Stay Friendly and Healthy.

New World Cranberry Salad

Scott Louie Cooks

Cranberry salad was a staple in my house growing up. This is another of my mother’s recipes, but whether it came from my Polish grandmother or not, I can’t say, so I’m assuming it’s a new world recipe. You will need a food grinder. I use my mother’s old Osterizer Mixer grinder attachment, which has a plastic housing but steel workings and grate. This can be a bit tart, so add sugar to taste, but this is best made the day before so it sits in the refrigerator to blend and mellow.

Ingredients

  • 12 oz fresh whole cranberries
  • 1 apple, peeled, cored, and slivered
  • 1 orange, peeled (no pith at all should remain) and sectioned
  • ¼ – ½ cup walnuts, coarsely chopped (to taste)
  • 1 cup granulated sugar (or more to taste)

Grind the fruit

In your food grinder, grind the cranberries, apple slivers, and orange sections. The key to this: in my grinder, juice will back up all the way to the opening every “round” (1 round = a couple of apple slices + a couple of orange slices + a good handful of cranberries). Stop the grinder and pour off this excess juice (can save to drink or add to a smoothie or discard). Don’t add it to the salad or it will make it too soupy.

Complete grinding the cranberries, apple, and orange (pouring off the backed-up juice between rounds) until all the fruit is ground. I usually have to pour the juice off 4-5 times.

Finish

Add the ¼ cup chopped walnuts and 1 cup sugar into the bowl and stir the salad until well combined. Add more walnuts or sugar to taste. Cover and store in the refrigerator at least overnight (it helps to pull the flavors together and tighten up the salad).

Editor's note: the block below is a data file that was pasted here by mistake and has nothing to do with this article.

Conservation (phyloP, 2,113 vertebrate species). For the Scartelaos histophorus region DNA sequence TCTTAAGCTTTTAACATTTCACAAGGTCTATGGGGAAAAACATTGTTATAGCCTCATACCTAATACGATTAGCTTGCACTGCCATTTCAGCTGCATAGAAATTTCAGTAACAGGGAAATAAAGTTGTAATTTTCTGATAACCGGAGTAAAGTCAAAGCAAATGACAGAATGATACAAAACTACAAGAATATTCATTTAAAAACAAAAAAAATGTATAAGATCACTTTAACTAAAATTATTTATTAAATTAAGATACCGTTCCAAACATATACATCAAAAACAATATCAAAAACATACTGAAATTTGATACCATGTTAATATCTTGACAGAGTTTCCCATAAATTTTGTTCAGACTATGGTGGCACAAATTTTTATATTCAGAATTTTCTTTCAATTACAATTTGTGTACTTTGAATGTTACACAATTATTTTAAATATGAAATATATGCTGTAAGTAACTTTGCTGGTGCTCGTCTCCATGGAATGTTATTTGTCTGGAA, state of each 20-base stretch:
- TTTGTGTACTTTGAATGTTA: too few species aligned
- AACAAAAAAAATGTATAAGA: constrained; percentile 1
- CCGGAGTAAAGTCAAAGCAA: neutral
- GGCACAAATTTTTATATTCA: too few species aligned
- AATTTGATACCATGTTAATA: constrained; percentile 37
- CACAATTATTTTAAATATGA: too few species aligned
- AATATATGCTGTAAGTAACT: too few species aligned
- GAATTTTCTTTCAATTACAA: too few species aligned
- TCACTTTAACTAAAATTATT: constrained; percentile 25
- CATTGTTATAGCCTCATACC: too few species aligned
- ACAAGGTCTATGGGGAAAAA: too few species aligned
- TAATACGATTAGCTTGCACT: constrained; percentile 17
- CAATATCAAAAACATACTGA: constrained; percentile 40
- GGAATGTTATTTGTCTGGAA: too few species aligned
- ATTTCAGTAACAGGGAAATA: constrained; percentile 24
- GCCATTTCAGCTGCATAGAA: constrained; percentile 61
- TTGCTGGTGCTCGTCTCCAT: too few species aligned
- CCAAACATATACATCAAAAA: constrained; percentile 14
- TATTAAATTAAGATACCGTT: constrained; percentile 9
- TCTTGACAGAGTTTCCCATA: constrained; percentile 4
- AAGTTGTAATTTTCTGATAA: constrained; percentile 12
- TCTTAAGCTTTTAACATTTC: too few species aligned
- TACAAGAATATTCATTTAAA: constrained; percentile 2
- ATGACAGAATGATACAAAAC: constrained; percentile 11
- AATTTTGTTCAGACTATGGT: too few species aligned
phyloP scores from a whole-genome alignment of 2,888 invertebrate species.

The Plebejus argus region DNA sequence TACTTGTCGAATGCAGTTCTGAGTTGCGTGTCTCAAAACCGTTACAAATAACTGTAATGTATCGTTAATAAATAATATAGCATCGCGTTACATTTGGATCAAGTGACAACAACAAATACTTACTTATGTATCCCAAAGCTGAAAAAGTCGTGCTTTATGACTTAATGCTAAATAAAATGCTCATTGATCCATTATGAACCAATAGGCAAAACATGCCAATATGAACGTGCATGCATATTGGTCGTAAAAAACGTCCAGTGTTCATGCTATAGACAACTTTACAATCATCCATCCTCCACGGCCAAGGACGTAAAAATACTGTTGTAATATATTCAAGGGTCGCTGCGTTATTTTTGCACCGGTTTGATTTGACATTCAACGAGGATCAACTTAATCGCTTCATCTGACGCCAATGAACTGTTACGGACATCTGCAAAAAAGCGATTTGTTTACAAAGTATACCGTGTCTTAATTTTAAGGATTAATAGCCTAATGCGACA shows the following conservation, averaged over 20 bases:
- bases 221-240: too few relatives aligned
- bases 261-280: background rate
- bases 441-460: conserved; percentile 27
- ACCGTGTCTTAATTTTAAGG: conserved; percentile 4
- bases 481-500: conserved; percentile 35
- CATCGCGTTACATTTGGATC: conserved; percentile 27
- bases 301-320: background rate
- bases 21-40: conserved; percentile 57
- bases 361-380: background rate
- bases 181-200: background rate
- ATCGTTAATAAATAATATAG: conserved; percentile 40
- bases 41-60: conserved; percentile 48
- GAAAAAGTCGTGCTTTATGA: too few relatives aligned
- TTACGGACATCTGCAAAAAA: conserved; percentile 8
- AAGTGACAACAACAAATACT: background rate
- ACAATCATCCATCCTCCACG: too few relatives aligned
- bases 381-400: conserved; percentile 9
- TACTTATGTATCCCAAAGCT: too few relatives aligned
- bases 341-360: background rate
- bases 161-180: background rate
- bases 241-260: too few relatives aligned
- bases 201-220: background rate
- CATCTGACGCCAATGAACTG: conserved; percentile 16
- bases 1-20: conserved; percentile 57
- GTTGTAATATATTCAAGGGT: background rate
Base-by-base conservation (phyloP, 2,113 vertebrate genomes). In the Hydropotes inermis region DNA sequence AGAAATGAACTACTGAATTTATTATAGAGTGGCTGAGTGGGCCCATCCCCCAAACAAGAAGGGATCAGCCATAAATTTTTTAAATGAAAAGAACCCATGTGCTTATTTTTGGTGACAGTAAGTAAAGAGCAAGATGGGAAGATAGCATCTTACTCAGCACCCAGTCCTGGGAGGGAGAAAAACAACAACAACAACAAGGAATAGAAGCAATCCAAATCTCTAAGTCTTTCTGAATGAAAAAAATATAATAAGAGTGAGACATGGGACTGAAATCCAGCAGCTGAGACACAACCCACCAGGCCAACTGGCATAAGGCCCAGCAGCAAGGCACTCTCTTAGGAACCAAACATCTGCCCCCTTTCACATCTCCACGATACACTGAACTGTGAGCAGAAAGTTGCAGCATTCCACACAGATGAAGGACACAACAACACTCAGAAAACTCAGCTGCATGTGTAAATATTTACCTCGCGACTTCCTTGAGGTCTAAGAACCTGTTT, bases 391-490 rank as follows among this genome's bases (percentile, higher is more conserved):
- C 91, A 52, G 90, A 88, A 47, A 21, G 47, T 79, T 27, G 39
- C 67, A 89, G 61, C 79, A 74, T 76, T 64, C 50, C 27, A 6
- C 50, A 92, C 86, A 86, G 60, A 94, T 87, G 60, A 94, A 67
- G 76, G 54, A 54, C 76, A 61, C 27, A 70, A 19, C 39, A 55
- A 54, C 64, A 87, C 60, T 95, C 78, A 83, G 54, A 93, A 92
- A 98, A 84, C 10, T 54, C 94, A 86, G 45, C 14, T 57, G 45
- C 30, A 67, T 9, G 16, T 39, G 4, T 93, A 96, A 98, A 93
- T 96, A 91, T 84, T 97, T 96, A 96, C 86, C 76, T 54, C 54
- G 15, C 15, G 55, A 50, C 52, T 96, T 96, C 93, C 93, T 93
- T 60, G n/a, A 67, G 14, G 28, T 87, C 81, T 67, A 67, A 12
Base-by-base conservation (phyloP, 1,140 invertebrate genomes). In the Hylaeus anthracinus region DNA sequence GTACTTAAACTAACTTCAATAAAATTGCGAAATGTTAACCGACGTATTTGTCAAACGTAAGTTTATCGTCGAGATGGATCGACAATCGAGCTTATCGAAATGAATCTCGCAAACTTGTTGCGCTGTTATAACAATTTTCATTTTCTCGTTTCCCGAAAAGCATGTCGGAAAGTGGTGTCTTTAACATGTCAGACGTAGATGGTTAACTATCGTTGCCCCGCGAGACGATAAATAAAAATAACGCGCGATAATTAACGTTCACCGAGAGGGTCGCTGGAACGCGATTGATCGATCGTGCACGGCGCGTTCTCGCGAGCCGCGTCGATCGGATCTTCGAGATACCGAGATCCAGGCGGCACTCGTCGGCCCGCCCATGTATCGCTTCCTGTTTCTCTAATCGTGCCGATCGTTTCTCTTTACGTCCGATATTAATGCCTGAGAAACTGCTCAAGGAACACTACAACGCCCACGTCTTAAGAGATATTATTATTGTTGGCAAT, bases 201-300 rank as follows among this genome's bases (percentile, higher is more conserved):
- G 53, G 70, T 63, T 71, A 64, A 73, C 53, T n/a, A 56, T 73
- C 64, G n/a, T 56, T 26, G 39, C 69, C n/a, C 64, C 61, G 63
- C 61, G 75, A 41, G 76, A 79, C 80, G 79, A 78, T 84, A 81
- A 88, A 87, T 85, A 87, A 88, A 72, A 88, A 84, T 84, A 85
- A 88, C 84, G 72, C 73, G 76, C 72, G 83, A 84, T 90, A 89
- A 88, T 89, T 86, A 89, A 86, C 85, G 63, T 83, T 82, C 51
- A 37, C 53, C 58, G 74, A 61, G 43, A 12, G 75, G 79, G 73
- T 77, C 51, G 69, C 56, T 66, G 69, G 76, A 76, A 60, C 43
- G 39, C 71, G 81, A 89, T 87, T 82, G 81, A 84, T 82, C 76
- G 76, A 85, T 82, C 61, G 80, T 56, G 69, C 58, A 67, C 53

mixing the ingredients

Enjoy!

cranberry salad

Make it Your Own

If it’s only my wife and I for Thanksgiving (like this year), this is plenty. Or if having a few guests, it can be doubled very easily.

I like walnuts in this dish, but certainly any chopped nut will do such as almonds, hazelnuts, or pecans, or a combo thereof.

NOTES: On Ingredients

This is a salad and not to be mistaken for a sauce or jelly. Use only fresh whole cranberries from your produce department (like Ocean Spray) or supplier.

I strain the leftover juice through a fine mesh strainer and add two teaspoons of sugar, mixing well. Very tasty. Add a little vodka for a nice drink.

Stay Friendly and Healthy.

Spartan Roasted Potatoes Au Fromage

Scott Louie Cooks

Spartan potatoes are a favorite side dish that goes with any roasted meats, steaks, sausages, or chicken. The “Spartan” simply means a classic combination of SPinach and ARTichokes, to which I add roasted garlic and leeks. Plus I love cheese so any au fromage is a winner.

Ingredients

  • 2 russet potatoes, washed, skin-on, cleaned of eyes and rough spots
  • salt and black pepper
  • 1 Tbsp olive oil (as needed to coat the potatoes)
  • rosemary, chopped finely if fresh, or powdered if dry
  • ½ Tbsp unsalted butter
  • ½ cup chopped leek (can use a little more if you like the taste)
  • 3-4 cloves roasted garlic (or use 1-2 cloves of fresh minced)
  • 1 bunch spinach, cleaned and mostly de-stemmed (about 8 oz)
  • 1 14 oz can whole artichoke hearts, cleaned of tough leaves and coarsely chopped
  • 1 cup heavy cream
  • 2-3 Tbsp sour cream (to taste)
  • 2 Tbsp grated romano cheese (or pecorino romano or parmesan, etc.)
  • chopped parsley
  • paprika
  • 6 oz grated extra sharp cheddar cheese

Roast the potatoes

Preheat the oven to 425° F.

Slice the potatoes in ¼ to ½ inch thick rounds, trying to maintain a consistent thickness between the slices. In a large bowl, wash the potato slices to remove some of the starch, and drain. Lightly salt, tossing to distribute. Drizzle olive oil over the slices and mix up the slices with your hands, coating them as evenly as possible on all sides.

Distribute the slices on a foil-lined baking sheet. Lightly dust with rosemary. Bake for 15-20 minutes, or until the slices are somewhat browned on top and soft to a fork, i.e., ready to eat but not overdone.

Make the spartan filling

Over medium heat, sauté the leek in the butter. When just soft (1-2 min—leeks cook quickly), add the roasted garlic and mash and mix into the leeks. Add half the spinach leaves and let wilt, then do the same for the second half. Add the chopped artichoke hearts and mix until all is combined and well distributed (spinach tends to clump together) and remove from heat.

Make the cream sauce

Whisk the sour cream into the heavy cream. When mixed, add the grated romano cheese and whisk until combined.